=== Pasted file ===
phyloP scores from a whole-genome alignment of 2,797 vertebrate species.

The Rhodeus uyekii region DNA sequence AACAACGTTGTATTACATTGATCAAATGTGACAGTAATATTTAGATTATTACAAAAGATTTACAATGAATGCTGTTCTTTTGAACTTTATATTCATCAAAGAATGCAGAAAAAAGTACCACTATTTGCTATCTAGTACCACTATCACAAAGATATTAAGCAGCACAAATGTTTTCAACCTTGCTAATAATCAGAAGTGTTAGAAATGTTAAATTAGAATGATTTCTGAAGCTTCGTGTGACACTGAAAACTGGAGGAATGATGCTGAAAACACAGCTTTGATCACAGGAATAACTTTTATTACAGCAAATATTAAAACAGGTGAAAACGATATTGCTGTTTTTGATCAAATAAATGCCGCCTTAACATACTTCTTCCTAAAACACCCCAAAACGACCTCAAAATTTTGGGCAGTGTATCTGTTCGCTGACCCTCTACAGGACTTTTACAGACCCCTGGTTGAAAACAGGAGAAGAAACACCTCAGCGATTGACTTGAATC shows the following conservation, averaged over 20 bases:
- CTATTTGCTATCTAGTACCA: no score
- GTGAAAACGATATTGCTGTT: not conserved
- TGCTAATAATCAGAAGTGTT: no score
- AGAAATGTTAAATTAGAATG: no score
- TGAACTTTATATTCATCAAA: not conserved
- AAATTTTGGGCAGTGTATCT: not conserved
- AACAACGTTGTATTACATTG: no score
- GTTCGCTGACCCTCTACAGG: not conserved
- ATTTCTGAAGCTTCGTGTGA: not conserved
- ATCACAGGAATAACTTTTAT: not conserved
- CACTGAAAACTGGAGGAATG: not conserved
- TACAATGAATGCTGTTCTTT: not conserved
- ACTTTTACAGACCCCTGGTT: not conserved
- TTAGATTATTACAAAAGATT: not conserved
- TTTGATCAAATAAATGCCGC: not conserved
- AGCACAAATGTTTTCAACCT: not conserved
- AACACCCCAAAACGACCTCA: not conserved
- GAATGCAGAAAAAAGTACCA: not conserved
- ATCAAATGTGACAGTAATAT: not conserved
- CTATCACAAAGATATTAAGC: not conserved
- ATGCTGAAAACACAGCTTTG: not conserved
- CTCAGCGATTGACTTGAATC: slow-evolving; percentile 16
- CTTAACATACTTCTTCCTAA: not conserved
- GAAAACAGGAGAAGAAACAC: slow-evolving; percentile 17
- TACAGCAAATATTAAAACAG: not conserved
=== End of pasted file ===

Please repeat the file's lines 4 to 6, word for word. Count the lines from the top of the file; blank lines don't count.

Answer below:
- GTGAAAACGATATTGCTGTT: not conserved
- TGCTAATAATCAGAAGTGTT: no score
- AGAAATGTTAAATTAGAATG: no score